One year after massive manhunt for B.C. men, Manitoba town (mostly) back to normal

RCMP in Gillam continue to search for two suspects accused in three murders in B.C. on July 30, 2019. RCMP Manitoba/Twitter

One year ago, a small northern Manitoba community unwittingly became the focus of national and international attention, as the site of a massive manhunt for two murder suspects from British Columbia.

The bodies of Kam McLeod, 19, and Bryer Schmegelsky, 18, from Port Alberni, B.C., were found
Aug. 8, 2019, in the bush near the town of Gillam, Man., population 1,265.

A two week-long national manhunt took place for the teens, suspected in the killings of Leonard Dyck, a university lecturer from Vancouver, and American tourist Chynna Deese and her Australian boyfriend, Lucas Fowler. The bodies of the three were found in mid-July near highways in northern B.C.

Exactly why the duo chose the unforgiving terrain of northern Manitoba to hide from law enforcement is still unknown, but the ordeal had a lasting impact on Gillam’s population.

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“There was a lot of fear and just a lot of unknowns, and I think that was truly the hardest part for our community,” said Gillam Mayor Dwayne Forman.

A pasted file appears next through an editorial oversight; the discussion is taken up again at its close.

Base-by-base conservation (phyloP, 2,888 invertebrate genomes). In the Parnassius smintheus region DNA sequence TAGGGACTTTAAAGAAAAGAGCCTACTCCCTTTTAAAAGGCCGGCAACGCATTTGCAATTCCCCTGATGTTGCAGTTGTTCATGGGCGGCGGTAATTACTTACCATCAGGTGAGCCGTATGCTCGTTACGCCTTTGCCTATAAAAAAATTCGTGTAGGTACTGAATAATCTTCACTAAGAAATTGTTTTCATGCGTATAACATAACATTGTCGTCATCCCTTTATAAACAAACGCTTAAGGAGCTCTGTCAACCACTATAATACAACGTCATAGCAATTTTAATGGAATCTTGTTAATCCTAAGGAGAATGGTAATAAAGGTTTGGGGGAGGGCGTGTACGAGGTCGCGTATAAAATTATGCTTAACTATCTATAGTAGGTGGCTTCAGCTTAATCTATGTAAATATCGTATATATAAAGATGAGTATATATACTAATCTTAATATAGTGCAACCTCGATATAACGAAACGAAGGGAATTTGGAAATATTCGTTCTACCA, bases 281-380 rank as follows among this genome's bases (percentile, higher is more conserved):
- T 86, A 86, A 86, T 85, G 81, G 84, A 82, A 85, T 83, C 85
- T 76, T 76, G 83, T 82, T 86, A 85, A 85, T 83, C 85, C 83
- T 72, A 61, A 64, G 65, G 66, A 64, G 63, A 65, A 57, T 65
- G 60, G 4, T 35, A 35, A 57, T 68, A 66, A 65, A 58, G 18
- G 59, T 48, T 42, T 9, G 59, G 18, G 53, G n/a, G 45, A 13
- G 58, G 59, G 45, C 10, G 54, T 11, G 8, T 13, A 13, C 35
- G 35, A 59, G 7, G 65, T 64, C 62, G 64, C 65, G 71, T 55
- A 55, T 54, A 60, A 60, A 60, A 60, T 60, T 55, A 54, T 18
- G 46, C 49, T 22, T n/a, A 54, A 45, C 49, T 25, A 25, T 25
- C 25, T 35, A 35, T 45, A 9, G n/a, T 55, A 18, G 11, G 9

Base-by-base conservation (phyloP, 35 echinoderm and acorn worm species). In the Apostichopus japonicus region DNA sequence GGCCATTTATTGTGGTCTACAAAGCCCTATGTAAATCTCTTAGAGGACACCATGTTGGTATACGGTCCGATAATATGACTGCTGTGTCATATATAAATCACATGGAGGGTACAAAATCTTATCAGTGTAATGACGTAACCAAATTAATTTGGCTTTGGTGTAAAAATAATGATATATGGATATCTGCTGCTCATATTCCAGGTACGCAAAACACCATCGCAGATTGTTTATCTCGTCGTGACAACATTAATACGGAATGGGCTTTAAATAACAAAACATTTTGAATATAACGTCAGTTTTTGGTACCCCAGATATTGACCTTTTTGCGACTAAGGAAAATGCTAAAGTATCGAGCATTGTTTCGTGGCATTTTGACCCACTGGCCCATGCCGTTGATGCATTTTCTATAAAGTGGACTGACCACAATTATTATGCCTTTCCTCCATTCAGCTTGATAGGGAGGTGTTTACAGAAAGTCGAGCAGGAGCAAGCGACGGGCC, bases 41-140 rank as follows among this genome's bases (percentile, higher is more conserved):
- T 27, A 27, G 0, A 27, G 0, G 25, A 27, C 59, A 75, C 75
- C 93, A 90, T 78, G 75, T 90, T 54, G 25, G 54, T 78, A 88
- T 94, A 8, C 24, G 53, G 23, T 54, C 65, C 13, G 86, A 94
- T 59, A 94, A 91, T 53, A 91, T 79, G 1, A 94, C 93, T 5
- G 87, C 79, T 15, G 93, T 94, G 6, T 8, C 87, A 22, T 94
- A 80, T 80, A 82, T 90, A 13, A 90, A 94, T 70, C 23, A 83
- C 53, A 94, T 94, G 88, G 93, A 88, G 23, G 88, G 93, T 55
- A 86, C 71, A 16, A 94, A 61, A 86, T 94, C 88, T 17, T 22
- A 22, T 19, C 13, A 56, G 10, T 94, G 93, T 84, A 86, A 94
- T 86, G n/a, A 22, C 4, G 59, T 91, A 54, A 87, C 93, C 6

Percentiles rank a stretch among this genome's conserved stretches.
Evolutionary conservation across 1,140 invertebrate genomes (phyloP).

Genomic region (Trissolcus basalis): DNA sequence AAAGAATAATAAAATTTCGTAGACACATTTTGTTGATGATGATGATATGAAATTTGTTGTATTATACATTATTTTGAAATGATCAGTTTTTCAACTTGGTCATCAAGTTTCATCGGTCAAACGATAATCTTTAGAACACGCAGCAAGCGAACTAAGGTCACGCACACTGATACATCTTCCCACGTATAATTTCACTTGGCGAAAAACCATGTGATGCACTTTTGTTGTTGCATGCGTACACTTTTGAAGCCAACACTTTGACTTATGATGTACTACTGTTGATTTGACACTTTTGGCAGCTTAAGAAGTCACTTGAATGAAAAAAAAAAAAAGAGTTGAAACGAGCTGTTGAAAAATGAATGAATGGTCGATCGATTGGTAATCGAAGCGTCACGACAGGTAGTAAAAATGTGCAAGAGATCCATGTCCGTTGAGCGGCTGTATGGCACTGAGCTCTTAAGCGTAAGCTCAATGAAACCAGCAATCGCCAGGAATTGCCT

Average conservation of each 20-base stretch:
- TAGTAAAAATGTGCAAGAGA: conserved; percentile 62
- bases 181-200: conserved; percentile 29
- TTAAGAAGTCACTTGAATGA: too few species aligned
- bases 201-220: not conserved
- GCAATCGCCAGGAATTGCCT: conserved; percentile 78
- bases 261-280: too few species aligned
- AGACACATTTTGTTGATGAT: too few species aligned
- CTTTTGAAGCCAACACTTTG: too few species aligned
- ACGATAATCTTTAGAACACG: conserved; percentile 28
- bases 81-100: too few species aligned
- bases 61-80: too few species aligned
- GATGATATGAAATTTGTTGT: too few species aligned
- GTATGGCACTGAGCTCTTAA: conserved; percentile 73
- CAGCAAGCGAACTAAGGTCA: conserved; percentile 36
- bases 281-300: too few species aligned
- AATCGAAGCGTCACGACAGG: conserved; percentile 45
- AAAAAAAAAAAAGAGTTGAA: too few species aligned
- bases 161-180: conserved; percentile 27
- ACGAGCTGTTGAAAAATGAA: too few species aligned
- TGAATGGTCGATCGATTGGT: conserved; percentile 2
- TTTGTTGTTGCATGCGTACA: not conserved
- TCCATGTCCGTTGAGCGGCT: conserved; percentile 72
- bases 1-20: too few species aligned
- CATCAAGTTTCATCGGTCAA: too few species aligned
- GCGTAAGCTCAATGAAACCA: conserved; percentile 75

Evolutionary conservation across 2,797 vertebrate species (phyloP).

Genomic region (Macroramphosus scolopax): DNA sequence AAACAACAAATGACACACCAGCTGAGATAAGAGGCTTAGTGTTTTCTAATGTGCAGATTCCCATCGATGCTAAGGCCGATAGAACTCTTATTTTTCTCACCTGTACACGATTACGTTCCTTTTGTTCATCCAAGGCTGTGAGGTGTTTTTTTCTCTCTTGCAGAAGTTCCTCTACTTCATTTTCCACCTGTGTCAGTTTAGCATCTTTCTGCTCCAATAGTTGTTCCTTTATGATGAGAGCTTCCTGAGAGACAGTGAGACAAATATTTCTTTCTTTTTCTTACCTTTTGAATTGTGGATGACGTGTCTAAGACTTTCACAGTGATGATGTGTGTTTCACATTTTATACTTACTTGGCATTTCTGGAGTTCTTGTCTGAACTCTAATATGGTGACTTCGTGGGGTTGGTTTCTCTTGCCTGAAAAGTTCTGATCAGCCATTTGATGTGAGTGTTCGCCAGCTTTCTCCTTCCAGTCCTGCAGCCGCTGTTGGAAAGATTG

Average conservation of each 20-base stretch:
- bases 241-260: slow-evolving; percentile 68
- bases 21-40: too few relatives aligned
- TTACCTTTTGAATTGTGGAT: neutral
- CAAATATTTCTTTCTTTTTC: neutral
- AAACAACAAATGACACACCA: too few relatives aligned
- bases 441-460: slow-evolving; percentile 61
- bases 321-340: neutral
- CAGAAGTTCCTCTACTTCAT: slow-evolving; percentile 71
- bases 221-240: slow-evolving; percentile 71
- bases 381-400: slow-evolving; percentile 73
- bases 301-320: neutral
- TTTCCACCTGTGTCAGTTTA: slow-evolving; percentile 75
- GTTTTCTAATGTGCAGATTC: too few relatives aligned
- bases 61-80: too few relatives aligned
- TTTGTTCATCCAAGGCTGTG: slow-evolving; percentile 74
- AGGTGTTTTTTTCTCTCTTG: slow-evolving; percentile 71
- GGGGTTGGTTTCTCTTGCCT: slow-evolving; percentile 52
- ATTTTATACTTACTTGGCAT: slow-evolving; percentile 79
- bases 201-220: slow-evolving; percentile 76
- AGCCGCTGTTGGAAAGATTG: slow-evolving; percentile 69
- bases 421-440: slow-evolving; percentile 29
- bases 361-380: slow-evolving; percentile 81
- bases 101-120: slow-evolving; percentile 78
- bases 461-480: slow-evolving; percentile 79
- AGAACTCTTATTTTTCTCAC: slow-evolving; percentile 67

Forman said that the town, for the most part, has returned to normal — mainly because the discovery of the suspects’ bodies allowed residents to sleep a little easier.

Click to play video: 'Reflecting on the Gillam manhunt'
Reflecting on the Gillam manhunt

“We’re not used to that sort of publicity or crime or anything along that lines,” Forman told 680 CJOB.

“The biggest crimes we have up here are the odd stolen bike — and they’re found pretty quick. It’s a small town, and we’re so isolated, it’s just very odd to have something like that happen here.

“It was a sense of relief that we can kind of be our own town again. Having all the media and the military and the increased RCMP presence… it was overwhelming for a lot of people.”

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Forman said the experience left some residents emotionally scarred, but when the visitors left Gillam en masse after the manhunt ended, it offered community members a bit of relief.

“Honestly, when everyone left, it was almost like a sigh of relief — we can breathe again and start to heal.”

Although Gillam was planning a community get-together to mark the anniversary, giving residents a chance to share their thoughts and feelings about the ordeal their town went through a year ago, the COVID-19 pandemic, the mayor said, has scuttled those plans.

Click to play video: 'One year after heading the Manitoba manhunt'
One year after heading the Manitoba manhunt

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